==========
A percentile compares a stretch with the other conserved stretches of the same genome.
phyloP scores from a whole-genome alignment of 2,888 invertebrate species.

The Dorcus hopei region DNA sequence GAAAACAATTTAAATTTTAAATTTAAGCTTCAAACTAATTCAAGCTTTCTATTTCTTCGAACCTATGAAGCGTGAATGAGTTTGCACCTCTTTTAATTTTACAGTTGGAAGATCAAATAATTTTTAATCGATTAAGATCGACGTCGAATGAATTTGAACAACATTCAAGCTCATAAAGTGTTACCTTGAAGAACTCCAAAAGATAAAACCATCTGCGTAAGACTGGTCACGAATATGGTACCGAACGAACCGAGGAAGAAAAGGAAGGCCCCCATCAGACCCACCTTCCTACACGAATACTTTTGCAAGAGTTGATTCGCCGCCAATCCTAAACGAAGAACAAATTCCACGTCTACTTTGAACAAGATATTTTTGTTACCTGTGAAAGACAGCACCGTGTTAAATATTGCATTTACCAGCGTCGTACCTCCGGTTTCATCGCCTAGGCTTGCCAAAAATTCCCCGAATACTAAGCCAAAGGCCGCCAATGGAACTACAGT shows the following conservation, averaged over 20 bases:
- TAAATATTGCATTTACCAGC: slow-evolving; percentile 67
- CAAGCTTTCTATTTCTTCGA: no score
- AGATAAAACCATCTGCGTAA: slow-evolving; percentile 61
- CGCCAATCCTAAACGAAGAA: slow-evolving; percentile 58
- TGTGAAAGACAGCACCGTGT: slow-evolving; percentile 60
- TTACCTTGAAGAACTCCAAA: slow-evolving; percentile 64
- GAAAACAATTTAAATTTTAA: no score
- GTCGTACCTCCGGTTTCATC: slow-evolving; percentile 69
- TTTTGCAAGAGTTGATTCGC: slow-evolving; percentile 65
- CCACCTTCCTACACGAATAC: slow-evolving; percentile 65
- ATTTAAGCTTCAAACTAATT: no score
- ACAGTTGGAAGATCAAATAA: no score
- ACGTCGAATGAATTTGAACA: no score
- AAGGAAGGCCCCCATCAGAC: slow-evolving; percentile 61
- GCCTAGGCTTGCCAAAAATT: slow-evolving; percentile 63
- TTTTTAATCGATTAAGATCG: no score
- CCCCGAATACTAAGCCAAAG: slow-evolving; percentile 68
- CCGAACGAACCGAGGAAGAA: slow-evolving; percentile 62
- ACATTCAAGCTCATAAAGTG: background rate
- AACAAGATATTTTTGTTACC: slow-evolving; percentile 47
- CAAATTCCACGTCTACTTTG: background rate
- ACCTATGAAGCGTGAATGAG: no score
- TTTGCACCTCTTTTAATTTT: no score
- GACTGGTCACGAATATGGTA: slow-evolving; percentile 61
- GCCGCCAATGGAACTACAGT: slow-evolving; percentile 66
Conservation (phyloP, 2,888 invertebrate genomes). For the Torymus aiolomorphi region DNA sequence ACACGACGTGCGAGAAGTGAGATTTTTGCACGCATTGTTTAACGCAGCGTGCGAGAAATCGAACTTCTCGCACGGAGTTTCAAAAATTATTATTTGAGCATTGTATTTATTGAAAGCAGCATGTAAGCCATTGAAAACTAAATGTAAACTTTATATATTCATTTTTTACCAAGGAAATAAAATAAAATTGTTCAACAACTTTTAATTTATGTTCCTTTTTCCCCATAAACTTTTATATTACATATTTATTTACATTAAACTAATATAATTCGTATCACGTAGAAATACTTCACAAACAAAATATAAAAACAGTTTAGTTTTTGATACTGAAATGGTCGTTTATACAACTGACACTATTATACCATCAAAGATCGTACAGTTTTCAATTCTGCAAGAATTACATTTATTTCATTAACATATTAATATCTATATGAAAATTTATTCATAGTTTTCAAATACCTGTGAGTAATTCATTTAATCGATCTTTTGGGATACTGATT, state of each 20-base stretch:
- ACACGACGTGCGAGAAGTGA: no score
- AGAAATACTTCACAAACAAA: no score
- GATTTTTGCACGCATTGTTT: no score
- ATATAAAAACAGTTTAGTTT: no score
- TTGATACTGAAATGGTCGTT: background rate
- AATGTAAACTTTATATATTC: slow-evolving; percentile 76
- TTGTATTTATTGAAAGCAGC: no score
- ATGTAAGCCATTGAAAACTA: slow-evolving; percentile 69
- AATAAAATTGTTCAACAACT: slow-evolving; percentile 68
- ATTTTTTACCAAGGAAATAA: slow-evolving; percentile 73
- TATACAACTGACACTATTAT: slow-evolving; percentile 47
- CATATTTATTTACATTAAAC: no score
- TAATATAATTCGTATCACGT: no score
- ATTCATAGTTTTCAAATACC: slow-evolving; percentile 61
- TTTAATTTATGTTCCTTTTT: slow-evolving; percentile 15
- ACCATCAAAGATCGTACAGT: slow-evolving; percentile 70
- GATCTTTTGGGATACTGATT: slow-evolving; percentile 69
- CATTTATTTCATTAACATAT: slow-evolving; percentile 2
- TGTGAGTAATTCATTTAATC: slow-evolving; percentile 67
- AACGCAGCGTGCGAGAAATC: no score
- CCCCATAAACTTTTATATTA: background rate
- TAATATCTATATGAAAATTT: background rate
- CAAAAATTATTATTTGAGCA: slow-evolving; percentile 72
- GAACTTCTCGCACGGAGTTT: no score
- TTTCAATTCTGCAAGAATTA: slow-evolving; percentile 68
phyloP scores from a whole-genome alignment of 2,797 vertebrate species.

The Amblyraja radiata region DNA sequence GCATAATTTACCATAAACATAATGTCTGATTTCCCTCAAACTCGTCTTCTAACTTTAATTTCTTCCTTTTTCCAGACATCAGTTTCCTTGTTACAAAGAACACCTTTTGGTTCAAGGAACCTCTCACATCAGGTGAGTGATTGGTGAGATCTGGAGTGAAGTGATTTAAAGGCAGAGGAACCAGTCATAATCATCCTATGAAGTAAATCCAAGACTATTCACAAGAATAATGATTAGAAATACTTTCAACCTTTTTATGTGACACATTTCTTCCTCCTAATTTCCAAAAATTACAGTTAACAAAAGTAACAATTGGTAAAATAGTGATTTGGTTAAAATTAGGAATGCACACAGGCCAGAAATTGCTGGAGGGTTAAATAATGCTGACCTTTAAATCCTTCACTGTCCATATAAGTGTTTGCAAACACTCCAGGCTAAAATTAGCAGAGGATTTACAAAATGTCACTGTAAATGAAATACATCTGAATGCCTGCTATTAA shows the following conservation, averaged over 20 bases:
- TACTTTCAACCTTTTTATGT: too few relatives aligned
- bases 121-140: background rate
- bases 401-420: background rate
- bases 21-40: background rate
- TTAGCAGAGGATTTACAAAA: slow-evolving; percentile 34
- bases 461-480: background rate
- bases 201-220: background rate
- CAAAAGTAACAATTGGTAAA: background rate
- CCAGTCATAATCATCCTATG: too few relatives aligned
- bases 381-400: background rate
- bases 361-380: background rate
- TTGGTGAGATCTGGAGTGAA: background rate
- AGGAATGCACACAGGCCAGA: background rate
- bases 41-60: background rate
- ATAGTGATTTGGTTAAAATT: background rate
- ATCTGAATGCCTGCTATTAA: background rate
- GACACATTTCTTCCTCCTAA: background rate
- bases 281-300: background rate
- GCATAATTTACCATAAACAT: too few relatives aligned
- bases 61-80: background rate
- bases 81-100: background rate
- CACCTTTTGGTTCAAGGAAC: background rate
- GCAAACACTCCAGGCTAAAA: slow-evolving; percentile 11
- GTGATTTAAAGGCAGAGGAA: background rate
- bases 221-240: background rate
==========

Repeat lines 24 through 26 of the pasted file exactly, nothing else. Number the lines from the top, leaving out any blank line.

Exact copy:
- CAAATTCCACGTCTACTTTG: background rate
- ACCTATGAAGCGTGAATGAG: no score
- TTTGCACCTCTTTTAATTTT: no score